Album Remarks & Appraisals:
The Gabe Dixon Band creates a combustible sound that combines pure Pop elements with the energy of Rock and the sex of soul. Dixon's past music has been highlighted in both major network TV shows and feature films, including One Tree Hill, What About Brian, and Charlotte's Web. 'Gabe Dixon is a Classic Pop songwriter who deserves to join the ranks of Jackson Browne and early Elton John in the pop pantheon.'-Nashville Tennessean.
Paste (magazine) (p.59) - "[The album] lays on keys and liberal daubs of gospel organ that add drama to these songs, which are driven by the creatively tight rhythm section of Winston Harrison and Jano Rix."
Personnel: Gabe Dixon (vocals, accordion, piano, prepared piano, harmonium, Clavinet, Wurlitzer organ, Mellotron, synthesizer, mini-Moog synthesizer, background vocals); Mindy Smith (vocals); Shane Theriot (acoustic guitar, electric guitar); David Davidson , David Angell (violin); Jim Grosjean (viola); John Catchings (cello); Jano Rix (Wurlitzer organ, mini-Moog synthesizer, glockenspiel, drums, percussion, background vocals); Neal Cappellino (Mellotron, chimes); Jason Eskridge (background vocals).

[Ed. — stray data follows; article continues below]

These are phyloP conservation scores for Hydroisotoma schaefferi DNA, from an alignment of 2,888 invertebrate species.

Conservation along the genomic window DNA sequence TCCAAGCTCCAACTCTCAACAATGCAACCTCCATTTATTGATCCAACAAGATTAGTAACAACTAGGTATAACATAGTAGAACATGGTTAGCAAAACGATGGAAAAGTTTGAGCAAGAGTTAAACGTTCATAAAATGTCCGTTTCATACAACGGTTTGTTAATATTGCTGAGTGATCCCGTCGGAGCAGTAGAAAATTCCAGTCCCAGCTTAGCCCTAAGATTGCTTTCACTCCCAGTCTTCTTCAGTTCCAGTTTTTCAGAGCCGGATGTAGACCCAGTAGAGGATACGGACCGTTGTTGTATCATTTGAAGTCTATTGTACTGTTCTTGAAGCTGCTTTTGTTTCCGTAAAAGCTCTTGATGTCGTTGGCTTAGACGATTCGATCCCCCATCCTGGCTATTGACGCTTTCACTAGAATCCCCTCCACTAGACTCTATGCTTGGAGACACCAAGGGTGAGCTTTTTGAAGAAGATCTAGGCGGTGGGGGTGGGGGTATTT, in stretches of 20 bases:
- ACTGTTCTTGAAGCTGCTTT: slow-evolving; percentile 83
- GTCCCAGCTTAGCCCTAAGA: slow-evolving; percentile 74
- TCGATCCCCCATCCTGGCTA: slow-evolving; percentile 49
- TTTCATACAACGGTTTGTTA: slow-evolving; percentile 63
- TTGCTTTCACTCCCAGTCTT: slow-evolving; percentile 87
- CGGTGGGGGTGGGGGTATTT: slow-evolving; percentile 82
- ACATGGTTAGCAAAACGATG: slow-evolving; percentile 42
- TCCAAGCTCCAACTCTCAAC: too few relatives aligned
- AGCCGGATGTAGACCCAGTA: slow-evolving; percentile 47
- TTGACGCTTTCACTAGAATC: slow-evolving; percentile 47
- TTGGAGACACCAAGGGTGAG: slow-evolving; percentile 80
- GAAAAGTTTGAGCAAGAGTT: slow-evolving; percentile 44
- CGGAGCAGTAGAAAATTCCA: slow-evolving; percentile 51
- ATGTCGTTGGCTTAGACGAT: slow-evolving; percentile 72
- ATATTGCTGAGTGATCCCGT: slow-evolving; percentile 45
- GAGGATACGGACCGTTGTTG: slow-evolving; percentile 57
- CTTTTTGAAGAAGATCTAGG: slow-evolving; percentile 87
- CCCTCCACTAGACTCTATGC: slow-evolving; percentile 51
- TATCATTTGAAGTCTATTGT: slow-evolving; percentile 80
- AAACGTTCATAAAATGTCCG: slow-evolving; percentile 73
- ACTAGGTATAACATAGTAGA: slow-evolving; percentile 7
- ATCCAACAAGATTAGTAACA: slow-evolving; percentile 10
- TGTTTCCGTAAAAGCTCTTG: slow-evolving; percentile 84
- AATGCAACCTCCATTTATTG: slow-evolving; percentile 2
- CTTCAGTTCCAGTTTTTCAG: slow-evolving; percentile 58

Audio Mixer: Neal Cappellino.
Recording information: Blackbird Studios D, Nashville, TN.
Photographers: Dave Barnes; Henry Diltz; Matt Mangano; Neal Cappellino; Gabe Dixon; Jano Rix.
The Gabe Dixon Band have long been considered a staple of the college rock scene, but there's a definite lack of beer-slamming anthems on this album, which reintroduces the group as a slimmed-down trio with an improved focus on songwriting. It's often difficult for a frat rock band to leave the campus behind; O.A.R.'s All Sides, for example, saw the group struggling to transform their reggae-influenced jams into smooth, uplifting rock. Gabe Dixon goes about his conversion in a smarter manner, emphasizing his bouncing piano chords and pop-schooled melodies in a way that's both mature and commercial. Ben Folds Five are still a touchstone for the group, although Dixon's lyrics detail the ups and downs of love without the humor and cultural references that fuel Folds' work. Fans of David Gray, the Fray, and other smooth-voiced craftsmen will find much to enjoy about this self-titled effort, particularly during such highlights as "Disappear," "Far from Home," and the Wurlitzer-fueled "Find My Way." Too loud for the coffeehouse and too soft for modern rock radio, the Gabe Dixon Band nevertheless sound quite comfortable occupying their own niche. ~ Andrew Leahey